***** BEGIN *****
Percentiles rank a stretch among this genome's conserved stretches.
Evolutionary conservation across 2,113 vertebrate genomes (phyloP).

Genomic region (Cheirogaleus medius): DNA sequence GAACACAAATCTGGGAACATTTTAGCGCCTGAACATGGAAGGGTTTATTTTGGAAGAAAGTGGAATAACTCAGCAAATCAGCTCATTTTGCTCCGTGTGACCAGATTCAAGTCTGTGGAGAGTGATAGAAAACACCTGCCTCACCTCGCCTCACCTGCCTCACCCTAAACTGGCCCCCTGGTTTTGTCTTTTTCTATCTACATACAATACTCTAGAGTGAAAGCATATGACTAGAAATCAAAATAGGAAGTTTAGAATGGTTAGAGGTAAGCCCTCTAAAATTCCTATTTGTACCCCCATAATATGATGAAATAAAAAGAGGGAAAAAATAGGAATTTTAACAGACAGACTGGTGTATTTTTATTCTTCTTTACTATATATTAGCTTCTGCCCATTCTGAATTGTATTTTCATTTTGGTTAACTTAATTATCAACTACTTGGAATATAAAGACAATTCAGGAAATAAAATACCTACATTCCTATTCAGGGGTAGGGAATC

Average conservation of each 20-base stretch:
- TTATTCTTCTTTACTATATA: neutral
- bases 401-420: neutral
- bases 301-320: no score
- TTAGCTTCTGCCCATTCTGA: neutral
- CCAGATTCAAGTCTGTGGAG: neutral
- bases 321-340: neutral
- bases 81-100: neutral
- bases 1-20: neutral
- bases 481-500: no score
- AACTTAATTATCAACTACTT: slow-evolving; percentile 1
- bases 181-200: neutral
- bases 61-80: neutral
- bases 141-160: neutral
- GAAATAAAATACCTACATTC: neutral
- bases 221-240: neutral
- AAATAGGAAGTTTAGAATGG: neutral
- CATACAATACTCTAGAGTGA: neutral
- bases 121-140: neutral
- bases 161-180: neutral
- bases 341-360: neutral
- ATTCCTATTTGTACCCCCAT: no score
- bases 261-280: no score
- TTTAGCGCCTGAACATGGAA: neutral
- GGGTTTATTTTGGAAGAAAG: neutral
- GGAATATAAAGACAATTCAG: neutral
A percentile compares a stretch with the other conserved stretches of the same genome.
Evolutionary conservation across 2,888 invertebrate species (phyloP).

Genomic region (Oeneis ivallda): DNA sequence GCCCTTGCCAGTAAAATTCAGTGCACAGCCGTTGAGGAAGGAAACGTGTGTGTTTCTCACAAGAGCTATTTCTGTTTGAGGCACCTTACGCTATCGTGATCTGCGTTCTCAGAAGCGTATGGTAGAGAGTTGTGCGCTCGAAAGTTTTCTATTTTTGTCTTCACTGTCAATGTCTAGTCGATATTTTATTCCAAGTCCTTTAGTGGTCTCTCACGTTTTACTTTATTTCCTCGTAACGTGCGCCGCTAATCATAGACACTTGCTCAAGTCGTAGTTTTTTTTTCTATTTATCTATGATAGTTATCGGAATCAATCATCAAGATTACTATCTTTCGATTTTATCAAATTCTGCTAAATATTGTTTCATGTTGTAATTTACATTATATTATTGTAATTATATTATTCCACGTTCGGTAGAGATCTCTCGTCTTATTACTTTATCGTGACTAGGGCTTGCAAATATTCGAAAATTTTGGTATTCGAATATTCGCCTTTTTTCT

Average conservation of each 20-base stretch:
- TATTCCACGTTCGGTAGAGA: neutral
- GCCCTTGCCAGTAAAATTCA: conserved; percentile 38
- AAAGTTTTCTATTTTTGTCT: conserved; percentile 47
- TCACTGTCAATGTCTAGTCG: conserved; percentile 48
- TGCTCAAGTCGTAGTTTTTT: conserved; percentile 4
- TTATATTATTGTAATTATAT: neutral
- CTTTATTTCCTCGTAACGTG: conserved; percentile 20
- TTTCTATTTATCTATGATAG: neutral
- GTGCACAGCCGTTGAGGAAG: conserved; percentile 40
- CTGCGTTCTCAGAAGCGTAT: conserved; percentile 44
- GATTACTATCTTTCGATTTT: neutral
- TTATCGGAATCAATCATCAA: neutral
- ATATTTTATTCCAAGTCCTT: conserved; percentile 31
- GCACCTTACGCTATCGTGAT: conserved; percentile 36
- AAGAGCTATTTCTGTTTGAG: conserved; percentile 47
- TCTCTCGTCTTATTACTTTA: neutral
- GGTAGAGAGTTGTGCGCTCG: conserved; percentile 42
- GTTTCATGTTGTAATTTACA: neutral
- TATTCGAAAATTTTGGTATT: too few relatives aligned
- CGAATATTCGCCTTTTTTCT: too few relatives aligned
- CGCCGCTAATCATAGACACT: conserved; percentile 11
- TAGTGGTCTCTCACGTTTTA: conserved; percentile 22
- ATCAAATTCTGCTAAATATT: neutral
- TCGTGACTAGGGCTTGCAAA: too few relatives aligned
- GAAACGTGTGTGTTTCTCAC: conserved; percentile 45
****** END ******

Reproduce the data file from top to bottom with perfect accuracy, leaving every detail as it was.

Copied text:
Percentiles rank a stretch among this genome's conserved stretches.
Evolutionary conservation across 2,113 vertebrate genomes (phyloP).

Genomic region (Cheirogaleus medius): DNA sequence GAACACAAATCTGGGAACATTTTAGCGCCTGAACATGGAAGGGTTTATTTTGGAAGAAAGTGGAATAACTCAGCAAATCAGCTCATTTTGCTCCGTGTGACCAGATTCAAGTCTGTGGAGAGTGATAGAAAACACCTGCCTCACCTCGCCTCACCTGCCTCACCCTAAACTGGCCCCCTGGTTTTGTCTTTTTCTATCTACATACAATACTCTAGAGTGAAAGCATATGACTAGAAATCAAAATAGGAAGTTTAGAATGGTTAGAGGTAAGCCCTCTAAAATTCCTATTTGTACCCCCATAATATGATGAAATAAAAAGAGGGAAAAAATAGGAATTTTAACAGACAGACTGGTGTATTTTTATTCTTCTTTACTATATATTAGCTTCTGCCCATTCTGAATTGTATTTTCATTTTGGTTAACTTAATTATCAACTACTTGGAATATAAAGACAATTCAGGAAATAAAATACCTACATTCCTATTCAGGGGTAGGGAATC

Average conservation of each 20-base stretch:
- TTATTCTTCTTTACTATATA: neutral
- bases 401-420: neutral
- bases 301-320: no score
- TTAGCTTCTGCCCATTCTGA: neutral
- CCAGATTCAAGTCTGTGGAG: neutral
- bases 321-340: neutral
- bases 81-100: neutral
- bases 1-20: neutral
- bases 481-500: no score
- AACTTAATTATCAACTACTT: slow-evolving; percentile 1
- bases 181-200: neutral
- bases 61-80: neutral
- bases 141-160: neutral
- GAAATAAAATACCTACATTC: neutral
- bases 221-240: neutral
- AAATAGGAAGTTTAGAATGG: neutral
- CATACAATACTCTAGAGTGA: neutral
- bases 121-140: neutral
- bases 161-180: neutral
- bases 341-360: neutral
- ATTCCTATTTGTACCCCCAT: no score
- bases 261-280: no score
- TTTAGCGCCTGAACATGGAA: neutral
- GGGTTTATTTTGGAAGAAAG: neutral
- GGAATATAAAGACAATTCAG: neutral
A percentile compares a stretch with the other conserved stretches of the same genome.
Evolutionary conservation across 2,888 invertebrate species (phyloP).

Genomic region (Oeneis ivallda): DNA sequence GCCCTTGCCAGTAAAATTCAGTGCACAGCCGTTGAGGAAGGAAACGTGTGTGTTTCTCACAAGAGCTATTTCTGTTTGAGGCACCTTACGCTATCGTGATCTGCGTTCTCAGAAGCGTATGGTAGAGAGTTGTGCGCTCGAAAGTTTTCTATTTTTGTCTTCACTGTCAATGTCTAGTCGATATTTTATTCCAAGTCCTTTAGTGGTCTCTCACGTTTTACTTTATTTCCTCGTAACGTGCGCCGCTAATCATAGACACTTGCTCAAGTCGTAGTTTTTTTTTCTATTTATCTATGATAGTTATCGGAATCAATCATCAAGATTACTATCTTTCGATTTTATCAAATTCTGCTAAATATTGTTTCATGTTGTAATTTACATTATATTATTGTAATTATATTATTCCACGTTCGGTAGAGATCTCTCGTCTTATTACTTTATCGTGACTAGGGCTTGCAAATATTCGAAAATTTTGGTATTCGAATATTCGCCTTTTTTCT

Average conservation of each 20-base stretch:
- TATTCCACGTTCGGTAGAGA: neutral
- GCCCTTGCCAGTAAAATTCA: conserved; percentile 38
- AAAGTTTTCTATTTTTGTCT: conserved; percentile 47
- TCACTGTCAATGTCTAGTCG: conserved; percentile 48
- TGCTCAAGTCGTAGTTTTTT: conserved; percentile 4
- TTATATTATTGTAATTATAT: neutral
- CTTTATTTCCTCGTAACGTG: conserved; percentile 20
- TTTCTATTTATCTATGATAG: neutral
- GTGCACAGCCGTTGAGGAAG: conserved; percentile 40
- CTGCGTTCTCAGAAGCGTAT: conserved; percentile 44
- GATTACTATCTTTCGATTTT: neutral
- TTATCGGAATCAATCATCAA: neutral
- ATATTTTATTCCAAGTCCTT: conserved; percentile 31
- GCACCTTACGCTATCGTGAT: conserved; percentile 36
- AAGAGCTATTTCTGTTTGAG: conserved; percentile 47
- TCTCTCGTCTTATTACTTTA: neutral
- GGTAGAGAGTTGTGCGCTCG: conserved; percentile 42
- GTTTCATGTTGTAATTTACA: neutral
- TATTCGAAAATTTTGGTATT: too few relatives aligned
- CGAATATTCGCCTTTTTTCT: too few relatives aligned
- CGCCGCTAATCATAGACACT: conserved; percentile 11
- TAGTGGTCTCTCACGTTTTA: conserved; percentile 22
- ATCAAATTCTGCTAAATATT: neutral
- TCGTGACTAGGGCTTGCAAA: too few relatives aligned
- GAAACGTGTGTGTTTCTCAC: conserved; percentile 45